Two tribes go to war: The story behind the Honda SP-1
It is not often that the might of HRC gets rattled, but in 2000 this was the case. Despite dominating the premier class of racing with Mick Doohan and the NSR500, Honda were being given a very public bloody nose in the increasingly popular World Superbike series by Ducati.
Huge R&D investment in the homologation-special RC45 had only led to a single title since being introduced in 1994 compared to Ducati’s five and head-to-head the Bologna bike was handing Honda their backsides with 81 race wins compared to 33.
In HRC’s mind the issue was not their V4, it was WSB’s rules which allowed V-twins a 250cc advantage over the 750cc fours, so they decided to prove a point… “There was definitely a bit of needle between Ducati and Honda,” remembers Dave Hancock, who was Honda’s Chief Development Rider at the time, “and there was certainly a feeling of wanting to prove a point but there was more to the SP-1 than that.
“People see HRC and think it is all about racing but HRC is actually Honda’s R&D area and they take on engineering projects to learn from them. The guys saw Ducati literally swapping an engine after every race and wanted to demonstrate that they could build a reliable V-twin superbike – so they did!”
All systems go
With the V-twin superbike project greenlighted, the development team were given a tight timeframe of less than three years to complete the bike, which led to a few issues and is actually the reason why the SP-2 exists, but more of that later.
The fact Honda had already built a big V-twin in the shape of the VTR1000 Firestorm gave them a good foundation as despite the SP-1 having a totally different engine, Honda had already encountered a few of the quirks that you get on big-capacity twins that you don’t find on inline fours or V4s.
“We had a terrible time on the VTR trying to sort out its fuelling,” remembers Dave Hancock. “It would stall on the over-run into roundabouts, which was something we had never encountered with an engine before and we used all this knowledge on the SP-1.”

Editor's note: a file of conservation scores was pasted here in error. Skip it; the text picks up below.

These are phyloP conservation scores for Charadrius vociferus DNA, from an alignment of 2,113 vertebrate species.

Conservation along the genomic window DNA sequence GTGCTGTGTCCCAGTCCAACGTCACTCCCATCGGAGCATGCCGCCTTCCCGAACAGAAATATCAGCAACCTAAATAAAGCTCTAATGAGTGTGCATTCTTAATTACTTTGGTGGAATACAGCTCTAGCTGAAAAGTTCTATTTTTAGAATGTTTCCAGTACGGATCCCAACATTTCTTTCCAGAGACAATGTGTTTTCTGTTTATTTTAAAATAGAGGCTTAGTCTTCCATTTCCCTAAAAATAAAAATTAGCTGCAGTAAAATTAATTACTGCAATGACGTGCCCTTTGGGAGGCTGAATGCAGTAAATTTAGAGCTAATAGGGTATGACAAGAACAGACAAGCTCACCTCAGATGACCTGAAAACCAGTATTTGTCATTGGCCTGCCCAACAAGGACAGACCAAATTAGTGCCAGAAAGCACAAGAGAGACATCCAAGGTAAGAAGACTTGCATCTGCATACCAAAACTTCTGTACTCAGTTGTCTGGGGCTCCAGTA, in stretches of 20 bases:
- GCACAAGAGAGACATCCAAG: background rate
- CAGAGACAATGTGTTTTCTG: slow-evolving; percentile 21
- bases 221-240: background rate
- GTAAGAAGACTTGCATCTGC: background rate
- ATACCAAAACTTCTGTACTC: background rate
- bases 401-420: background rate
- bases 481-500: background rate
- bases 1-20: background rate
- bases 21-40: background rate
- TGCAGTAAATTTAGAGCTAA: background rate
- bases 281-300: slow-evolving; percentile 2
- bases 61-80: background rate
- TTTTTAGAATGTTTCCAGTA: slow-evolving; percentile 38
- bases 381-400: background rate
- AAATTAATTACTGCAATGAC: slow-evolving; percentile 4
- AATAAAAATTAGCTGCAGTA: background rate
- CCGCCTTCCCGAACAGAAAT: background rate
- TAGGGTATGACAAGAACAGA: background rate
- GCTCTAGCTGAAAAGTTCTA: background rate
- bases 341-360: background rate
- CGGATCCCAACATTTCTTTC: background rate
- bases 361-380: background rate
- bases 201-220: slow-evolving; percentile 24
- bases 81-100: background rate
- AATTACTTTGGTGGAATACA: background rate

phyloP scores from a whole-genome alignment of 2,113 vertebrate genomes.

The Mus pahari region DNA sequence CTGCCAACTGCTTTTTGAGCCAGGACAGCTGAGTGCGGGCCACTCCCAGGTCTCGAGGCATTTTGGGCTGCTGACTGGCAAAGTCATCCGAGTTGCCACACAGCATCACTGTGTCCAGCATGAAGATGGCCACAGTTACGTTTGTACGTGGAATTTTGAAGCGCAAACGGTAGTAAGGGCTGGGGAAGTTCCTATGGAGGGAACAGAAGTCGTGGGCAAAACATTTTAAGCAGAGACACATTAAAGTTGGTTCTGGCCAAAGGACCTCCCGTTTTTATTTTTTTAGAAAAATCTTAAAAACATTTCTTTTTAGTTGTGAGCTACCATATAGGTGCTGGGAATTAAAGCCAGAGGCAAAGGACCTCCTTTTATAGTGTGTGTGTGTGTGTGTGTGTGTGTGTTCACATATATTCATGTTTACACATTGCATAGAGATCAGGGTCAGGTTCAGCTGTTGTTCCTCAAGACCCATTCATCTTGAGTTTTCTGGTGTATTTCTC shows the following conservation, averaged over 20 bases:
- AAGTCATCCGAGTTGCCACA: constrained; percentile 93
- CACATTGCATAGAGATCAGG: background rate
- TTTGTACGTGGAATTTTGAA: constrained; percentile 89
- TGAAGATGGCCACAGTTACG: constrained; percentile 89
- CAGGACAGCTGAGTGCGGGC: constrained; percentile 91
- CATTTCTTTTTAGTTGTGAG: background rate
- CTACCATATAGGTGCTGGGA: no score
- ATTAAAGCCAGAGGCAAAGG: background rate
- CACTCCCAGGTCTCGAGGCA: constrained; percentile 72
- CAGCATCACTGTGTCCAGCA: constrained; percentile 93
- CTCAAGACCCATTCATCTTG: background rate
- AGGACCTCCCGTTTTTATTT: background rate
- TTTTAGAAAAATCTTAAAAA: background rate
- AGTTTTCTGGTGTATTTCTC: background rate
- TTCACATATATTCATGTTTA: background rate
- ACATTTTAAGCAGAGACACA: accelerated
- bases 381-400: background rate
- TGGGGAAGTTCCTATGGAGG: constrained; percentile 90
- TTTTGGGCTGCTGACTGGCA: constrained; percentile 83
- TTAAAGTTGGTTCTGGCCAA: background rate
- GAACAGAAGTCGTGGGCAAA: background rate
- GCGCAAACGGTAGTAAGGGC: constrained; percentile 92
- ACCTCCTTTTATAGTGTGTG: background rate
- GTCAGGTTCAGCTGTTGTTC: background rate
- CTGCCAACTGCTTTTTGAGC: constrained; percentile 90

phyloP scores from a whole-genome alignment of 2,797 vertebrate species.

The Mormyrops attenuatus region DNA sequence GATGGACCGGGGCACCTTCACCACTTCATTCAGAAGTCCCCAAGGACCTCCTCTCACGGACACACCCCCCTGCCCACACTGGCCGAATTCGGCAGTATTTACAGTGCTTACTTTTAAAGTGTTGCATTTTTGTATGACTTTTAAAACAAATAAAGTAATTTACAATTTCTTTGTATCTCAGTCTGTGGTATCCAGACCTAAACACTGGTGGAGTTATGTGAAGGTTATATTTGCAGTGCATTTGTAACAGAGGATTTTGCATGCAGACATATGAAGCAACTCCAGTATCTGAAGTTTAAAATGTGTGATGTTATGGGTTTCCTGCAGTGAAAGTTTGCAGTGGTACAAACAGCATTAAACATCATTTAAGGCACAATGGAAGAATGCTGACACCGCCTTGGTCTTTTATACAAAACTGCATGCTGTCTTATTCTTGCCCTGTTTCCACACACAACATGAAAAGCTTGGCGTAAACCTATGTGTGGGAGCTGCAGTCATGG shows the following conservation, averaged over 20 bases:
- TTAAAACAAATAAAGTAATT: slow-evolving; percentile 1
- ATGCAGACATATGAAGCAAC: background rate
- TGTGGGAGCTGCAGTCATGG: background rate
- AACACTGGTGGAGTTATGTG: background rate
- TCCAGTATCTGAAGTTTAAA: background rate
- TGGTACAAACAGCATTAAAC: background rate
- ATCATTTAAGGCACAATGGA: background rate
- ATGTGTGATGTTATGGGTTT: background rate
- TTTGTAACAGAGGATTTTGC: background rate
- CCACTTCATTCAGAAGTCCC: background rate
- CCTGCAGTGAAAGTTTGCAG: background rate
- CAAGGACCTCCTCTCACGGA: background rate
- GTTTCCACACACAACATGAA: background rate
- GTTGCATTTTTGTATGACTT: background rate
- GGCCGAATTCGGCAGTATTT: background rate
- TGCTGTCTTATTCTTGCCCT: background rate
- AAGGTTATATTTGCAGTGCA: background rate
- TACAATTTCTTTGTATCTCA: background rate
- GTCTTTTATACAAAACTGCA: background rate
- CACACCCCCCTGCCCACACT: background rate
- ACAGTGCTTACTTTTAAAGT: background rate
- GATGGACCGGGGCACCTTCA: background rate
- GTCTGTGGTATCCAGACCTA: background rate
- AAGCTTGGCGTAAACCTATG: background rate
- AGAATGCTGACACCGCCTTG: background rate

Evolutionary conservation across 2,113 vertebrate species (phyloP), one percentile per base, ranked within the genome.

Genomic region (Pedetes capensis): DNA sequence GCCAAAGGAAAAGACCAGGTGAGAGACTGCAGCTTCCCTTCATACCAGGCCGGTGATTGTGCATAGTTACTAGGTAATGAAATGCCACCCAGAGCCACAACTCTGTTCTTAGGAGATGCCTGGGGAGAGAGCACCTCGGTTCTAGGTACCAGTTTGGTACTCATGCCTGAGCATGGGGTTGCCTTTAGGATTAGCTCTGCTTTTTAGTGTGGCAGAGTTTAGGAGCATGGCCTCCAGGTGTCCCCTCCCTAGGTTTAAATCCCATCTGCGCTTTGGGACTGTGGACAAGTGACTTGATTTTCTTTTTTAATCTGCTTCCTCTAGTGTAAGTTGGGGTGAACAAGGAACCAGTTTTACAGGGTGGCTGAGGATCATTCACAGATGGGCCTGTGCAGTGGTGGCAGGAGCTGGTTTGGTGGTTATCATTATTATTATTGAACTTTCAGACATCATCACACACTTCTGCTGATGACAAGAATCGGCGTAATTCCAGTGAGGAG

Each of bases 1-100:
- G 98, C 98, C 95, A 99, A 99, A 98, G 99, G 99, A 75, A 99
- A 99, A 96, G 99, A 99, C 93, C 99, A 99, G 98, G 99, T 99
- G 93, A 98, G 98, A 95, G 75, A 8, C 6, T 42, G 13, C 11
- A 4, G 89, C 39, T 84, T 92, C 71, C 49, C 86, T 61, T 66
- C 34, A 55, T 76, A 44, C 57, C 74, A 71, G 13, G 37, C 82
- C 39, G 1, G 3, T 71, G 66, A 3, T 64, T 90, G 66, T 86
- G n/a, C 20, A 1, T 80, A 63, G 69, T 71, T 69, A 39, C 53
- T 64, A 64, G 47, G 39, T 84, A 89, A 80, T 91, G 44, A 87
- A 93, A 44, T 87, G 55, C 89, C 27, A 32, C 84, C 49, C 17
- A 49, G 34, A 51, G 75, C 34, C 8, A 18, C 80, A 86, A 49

But with the SP-1 Honda needed more than a road bike motor, they needed a superbike engine, which led to more issues. During the SP-1’s development reliability was a concern with crankcases and conrods unable to deal with the huge demands placed upon them through not only the 170bhp-plus the WSB race engines were producing, but also their need to rev to hit these power figures and do so with a huge 100mm diameter piston.
On the road bike this wasn’t an issue as it only revved to 10,000rpm but the HRC-kitted bikes were hitting 11,500rpm.
A tale of two halves
“I was testing the SP-1 in early 2000 at Eastern Creek,” remembers WSB legend Colin Edwards. “I headed out and three laps in the engine just went ‘waahh’ on the start/finish straight. I coasted in and the rod had literally sawn the engine in half – you could see all the way through it!”
But this was nothing to the challenges the road bike development team were facing. “The SP-1’s chassis was a nightmare,” remembers Hancock. “The bike sat quite flat with little weight on the front and that caused it to wag its head a lot. We had to jack the back end up, change its suspension, so many things. Then, just when we thought we had it right, we took it to a track and it under-steered terribly, running wide out of corners. But by that point production was ready to start and so we had to let it go as it was.”
Despite all the issues, the SP-1 road bike hit the streets in March 2000 with a price of £10,000, which was £1000 less than a Ducati 996 Biposto, and Edwards lined up on the WSB grid in South Africa on the Castrol Honda SP-1 alongside Ducati-mounted Carl Fogarty. Which is when fate played its hand…
Edwards won both of the opening WSB races, giving the SP-1 a dream start. At the next round Fogarty’s career was ended when he collided with Robert Ulm and later that year Yamaha’s Nori Haga, who was Edwards’ closest title challenger, failed a drugs test after weight-loss drug ephedrine was discovered in his system and he was excluded from one meeting’s results and banned from two rounds.
Against this background, Edwards won eight rounds on the SP-1 (more than any other rider) and took the 2000 WSB title by 65 points from Haga. Honda had proved their point. Or had they? With road bike sales slow due to criticisms about the bike’s handling and fuel-injection and some dismissing the WSB championship win due to the unusual circumstances surrounding it, Honda did still have a bit of unfinished business.